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News / Health / Clark County Health

Pain-management program helps people with quality of life

Battle Ground nonprofit seeing good results with Taking Back My Life group

By Marissa Harshman, Columbian Health Reporter
Published: November 16, 2017, 6:00am
5 Photos
Shannon Livingood of Vancouver, center, dishes herself a bowl of soup during the final meeting of the Taking Back My Life pain management group Tuesday at Battle Ground HealthCare in Meadow Glade. Livingood enrolled in the nine-week program to learn how to manage her chronic pain without medication.
Shannon Livingood of Vancouver, center, dishes herself a bowl of soup during the final meeting of the Taking Back My Life pain management group Tuesday at Battle Ground HealthCare in Meadow Glade. Livingood enrolled in the nine-week program to learn how to manage her chronic pain without medication. Ariane Kunze/The Columbian Photo Gallery

MEADOW GLADE — Nine weeks ago, you’d have been hard-pressed to get Shannon Livingood out of bed before noon.

The 46-year-old has chronic pain — the result of domestic-violence injuries suffered several years ago. Getting out of bed and being active were often unbearable.

“My couch and my bed were my best friends,” the Vancouver woman said.

But these days, Livingood is up by 7:30 a.m. She’s dressed, ready for the day and out the door by 9 a.m. She runs errands. She explores the community. She goes to the gym.

“I truly want my life back,” Livingood said.

And Livingood said she’s well on her way to taking her life back, thanks to a free pain program at the nonprofit Battle Ground HealthCare.

How to Help

Battle Ground HealthCare — which provides free chronic medical, dental and rehabilitation services in the Meadow Glade area — is always looking for health care providers to volunteer at the clinic.

Currently, the clinic is particularly low on primary care providers and is looking for doctors, physician assistants and nurse practitioners to volunteer.

Those interested in volunteering can contact the clinic at info@bghealthcare.org or 360-687-8941.

Taking Back My Life is an evidence-based, self-management program that provides an alternative to medication for pain management. The dozen or so participants in the nine-week program meet for two hours every Tuesday.

Each class has four components — occupational therapy, physical therapy, dietary and mental health — and instructors provide education and tips for managing pain in each of those areas. For example, one class may cover how exercise can change pain, the importance of sleep hygiene, how foods can cause inflammation and pain, and the link between stress and pain.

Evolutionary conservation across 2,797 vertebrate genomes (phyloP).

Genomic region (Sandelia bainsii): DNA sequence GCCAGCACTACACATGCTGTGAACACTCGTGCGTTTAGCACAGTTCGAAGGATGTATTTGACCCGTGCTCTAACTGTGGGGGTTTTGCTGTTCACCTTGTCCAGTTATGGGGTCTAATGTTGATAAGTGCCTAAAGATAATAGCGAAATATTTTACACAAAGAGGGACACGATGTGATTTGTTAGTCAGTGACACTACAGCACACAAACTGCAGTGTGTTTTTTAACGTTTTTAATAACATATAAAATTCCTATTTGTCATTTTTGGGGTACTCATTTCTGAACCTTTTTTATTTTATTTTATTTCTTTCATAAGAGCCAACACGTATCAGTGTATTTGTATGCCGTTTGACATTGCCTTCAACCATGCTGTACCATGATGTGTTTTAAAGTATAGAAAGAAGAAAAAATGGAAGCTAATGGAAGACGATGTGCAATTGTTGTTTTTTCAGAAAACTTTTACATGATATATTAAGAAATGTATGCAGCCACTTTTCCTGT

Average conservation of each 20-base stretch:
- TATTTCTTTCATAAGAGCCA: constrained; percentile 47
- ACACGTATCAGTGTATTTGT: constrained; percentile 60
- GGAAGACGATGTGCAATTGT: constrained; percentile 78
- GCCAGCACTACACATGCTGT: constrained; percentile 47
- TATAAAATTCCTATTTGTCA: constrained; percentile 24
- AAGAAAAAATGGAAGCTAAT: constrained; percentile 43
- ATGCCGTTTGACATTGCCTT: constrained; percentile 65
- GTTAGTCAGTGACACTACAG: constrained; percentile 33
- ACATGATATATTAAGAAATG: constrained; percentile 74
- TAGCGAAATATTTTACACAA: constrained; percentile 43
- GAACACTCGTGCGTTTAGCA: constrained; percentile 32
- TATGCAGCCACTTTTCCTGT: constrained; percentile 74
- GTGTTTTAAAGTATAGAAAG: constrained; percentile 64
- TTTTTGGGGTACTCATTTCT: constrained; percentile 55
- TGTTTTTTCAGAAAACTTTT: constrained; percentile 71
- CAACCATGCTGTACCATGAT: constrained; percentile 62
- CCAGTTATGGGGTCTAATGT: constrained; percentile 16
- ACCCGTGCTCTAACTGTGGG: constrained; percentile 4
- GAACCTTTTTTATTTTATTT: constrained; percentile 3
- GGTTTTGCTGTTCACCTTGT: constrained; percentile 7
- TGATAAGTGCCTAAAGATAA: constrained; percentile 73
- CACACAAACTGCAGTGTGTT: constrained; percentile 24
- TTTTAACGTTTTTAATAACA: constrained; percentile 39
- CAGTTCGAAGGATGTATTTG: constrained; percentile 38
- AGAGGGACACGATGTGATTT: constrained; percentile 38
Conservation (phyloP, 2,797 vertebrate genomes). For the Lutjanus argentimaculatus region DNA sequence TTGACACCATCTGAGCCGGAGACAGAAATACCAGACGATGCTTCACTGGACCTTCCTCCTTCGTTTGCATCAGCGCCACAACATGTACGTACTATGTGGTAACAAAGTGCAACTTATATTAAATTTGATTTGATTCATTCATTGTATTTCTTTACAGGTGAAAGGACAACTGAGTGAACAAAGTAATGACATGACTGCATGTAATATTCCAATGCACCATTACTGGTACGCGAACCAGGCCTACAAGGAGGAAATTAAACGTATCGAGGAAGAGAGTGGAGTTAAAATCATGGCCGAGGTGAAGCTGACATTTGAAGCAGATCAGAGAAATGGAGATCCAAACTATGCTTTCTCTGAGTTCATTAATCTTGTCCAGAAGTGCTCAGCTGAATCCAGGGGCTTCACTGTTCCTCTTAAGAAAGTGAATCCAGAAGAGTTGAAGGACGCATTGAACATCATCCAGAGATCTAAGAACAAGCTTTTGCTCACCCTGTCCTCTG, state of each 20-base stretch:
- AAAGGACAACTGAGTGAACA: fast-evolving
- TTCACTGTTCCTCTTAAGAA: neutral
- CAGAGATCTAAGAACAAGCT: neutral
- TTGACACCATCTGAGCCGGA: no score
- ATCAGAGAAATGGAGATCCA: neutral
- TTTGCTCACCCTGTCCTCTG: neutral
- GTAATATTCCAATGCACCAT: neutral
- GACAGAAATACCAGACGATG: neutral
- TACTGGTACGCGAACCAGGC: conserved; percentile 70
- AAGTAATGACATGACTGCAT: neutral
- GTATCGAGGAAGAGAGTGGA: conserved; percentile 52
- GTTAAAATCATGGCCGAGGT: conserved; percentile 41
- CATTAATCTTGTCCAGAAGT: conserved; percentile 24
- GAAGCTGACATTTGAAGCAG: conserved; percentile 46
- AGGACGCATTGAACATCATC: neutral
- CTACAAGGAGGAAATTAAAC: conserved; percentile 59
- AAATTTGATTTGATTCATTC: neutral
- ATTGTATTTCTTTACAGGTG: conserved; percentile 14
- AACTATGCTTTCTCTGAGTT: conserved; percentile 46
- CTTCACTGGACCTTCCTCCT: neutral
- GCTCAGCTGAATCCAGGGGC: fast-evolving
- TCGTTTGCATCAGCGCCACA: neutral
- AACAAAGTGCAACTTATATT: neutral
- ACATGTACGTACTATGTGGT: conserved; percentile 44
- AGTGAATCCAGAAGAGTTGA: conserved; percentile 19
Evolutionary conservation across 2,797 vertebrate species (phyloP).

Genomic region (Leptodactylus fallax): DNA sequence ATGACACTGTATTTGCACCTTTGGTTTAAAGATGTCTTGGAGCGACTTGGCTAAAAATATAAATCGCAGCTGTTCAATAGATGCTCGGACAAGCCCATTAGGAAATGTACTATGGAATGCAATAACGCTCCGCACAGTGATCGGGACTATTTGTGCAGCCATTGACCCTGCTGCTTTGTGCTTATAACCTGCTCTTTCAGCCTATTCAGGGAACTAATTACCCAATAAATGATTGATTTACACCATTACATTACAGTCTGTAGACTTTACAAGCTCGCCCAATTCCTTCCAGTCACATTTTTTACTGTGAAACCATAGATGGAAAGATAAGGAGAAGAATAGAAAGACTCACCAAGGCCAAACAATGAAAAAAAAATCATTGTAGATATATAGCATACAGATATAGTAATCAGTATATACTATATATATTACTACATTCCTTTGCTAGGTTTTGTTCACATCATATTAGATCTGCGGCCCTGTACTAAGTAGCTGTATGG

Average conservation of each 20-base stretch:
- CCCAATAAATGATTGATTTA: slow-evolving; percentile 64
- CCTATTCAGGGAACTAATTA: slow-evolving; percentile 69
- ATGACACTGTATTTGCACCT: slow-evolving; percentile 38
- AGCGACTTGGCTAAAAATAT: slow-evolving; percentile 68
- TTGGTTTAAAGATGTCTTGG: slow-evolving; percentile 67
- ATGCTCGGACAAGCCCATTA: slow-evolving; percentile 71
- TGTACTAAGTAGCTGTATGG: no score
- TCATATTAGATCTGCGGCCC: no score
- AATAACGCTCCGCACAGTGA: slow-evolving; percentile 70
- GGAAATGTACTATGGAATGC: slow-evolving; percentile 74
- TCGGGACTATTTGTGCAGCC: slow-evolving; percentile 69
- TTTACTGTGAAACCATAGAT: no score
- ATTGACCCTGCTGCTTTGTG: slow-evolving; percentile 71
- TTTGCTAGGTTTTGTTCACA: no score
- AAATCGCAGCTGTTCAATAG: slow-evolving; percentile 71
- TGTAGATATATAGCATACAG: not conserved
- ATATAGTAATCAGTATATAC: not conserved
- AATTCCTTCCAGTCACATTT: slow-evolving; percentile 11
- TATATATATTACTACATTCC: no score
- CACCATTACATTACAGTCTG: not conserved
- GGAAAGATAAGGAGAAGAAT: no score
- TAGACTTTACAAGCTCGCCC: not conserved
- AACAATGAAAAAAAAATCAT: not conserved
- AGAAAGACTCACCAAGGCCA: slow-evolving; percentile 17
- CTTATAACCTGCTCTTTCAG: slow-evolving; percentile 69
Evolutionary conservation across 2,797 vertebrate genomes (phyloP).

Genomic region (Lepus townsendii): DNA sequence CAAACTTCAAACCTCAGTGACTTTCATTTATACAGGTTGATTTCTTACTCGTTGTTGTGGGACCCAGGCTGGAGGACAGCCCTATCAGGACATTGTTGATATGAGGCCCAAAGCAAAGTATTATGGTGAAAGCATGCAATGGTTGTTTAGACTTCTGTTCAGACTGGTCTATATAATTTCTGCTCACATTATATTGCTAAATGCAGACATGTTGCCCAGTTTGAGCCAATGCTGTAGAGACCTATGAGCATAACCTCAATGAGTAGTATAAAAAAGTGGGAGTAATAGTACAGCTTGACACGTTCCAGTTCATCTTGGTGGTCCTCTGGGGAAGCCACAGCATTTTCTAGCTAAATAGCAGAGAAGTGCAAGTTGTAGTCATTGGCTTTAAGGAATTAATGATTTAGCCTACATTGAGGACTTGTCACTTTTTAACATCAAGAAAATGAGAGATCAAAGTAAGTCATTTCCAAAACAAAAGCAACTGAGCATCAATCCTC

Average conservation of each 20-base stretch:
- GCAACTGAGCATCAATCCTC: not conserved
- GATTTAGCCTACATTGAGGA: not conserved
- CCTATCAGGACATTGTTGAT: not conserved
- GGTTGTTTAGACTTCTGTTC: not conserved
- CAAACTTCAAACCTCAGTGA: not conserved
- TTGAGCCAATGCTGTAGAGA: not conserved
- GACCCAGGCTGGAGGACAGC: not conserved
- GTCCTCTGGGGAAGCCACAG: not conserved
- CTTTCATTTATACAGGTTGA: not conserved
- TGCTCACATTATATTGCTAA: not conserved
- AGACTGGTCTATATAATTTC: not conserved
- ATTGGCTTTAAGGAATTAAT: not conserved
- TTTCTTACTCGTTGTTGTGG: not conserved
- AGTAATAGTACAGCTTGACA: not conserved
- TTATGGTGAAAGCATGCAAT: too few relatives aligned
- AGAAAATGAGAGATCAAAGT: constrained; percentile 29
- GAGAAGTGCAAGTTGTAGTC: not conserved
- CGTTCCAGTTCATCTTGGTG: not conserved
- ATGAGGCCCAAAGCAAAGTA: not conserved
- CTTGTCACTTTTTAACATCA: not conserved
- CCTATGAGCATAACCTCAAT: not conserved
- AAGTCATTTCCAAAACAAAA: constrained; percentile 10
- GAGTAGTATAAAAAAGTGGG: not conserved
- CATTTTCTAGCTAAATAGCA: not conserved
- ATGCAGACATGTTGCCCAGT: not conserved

“The goal is to help people improve their quality of life, whether or not their pain changes,” said Sue Doyle, rehabilitation services and chronic pain program coordinator at Battle Ground HealthCare. Doyle leads the occupation and physical therapy components of the classes.

And the data show that the program does just that, Doyle said.

Battle Ground HealthCare analyzed the outcomes for 58 program participants and found clinically and statistically significant improvements in physical function, anxiety, depression, fatigue, satisfaction in social roles and pain interference, Doyle said.

In addition to the educational components of the class, the program offers a group dynamic and support system that doesn’t exist in individual pain-management programs, Doyle said.

“There’s nothing like this in the area — even if you had the money to pay,” she said.

Taking Back My Life is free to anyone at or below 300 percent of the federal poverty level. The Battle Ground program is funded by a state grant and uses money the state received after suing an opioid producer.

‘I’m controlling it’

On Tuesday, Livingood and her group mates celebrated their completion of the program. They started the final session by sharing their recent successes.

John Kelleher shared his success with a demonstration.

The 61-year-old began the program in a wheelchair. Kelleher signed up because he’s a Type 2 diabetic and dependent on insulin. He has constant pain in his feet from neuropathy. But right before the program began, Kelleher broke his kneecap.

Four weeks later, Kelleher was walking with a cane. And this week, nine weeks later, Kelleher stood before his group mates and did five unassisted squats.

“I felt so much love and support with this group,” he said. “It kept me going. I’m sorry it’s over.”

For Kelleher, learning about the importance of fiber in his diet and how to pace himself through exercise have been the most beneficial. While the program didn’t eliminate his pain, it’s equipped him with tools to better manage it, he said.

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“It still hurts, but the hurt isn’t controlling me,” Kelleher said. “I’m controlling it.”

Tish Boxley of Battle Ground hurts every day, too.

“When I wake up in the morning, there’s not a part of me that doesn’t feel like it’s 100 years old,” she said.

Boxley takes several medications to help manage the pain from past injuries and health issues. Her goal is to get off of all of them. This week, she told her group mates that she’s on her way to achieving that goal. With her doctor’s help, Boxley weaned herself off of one medication.

The pain is there whether Boxley takes the medication or not. Through the program, Boxley said, she’s learned simple things she can do to take back control of her life and her pain.

“It’s a choice, and that’s what I recognized,” Boxley said.

“Taking Back My Life is exactly that,” she added.

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Columbian Health Reporter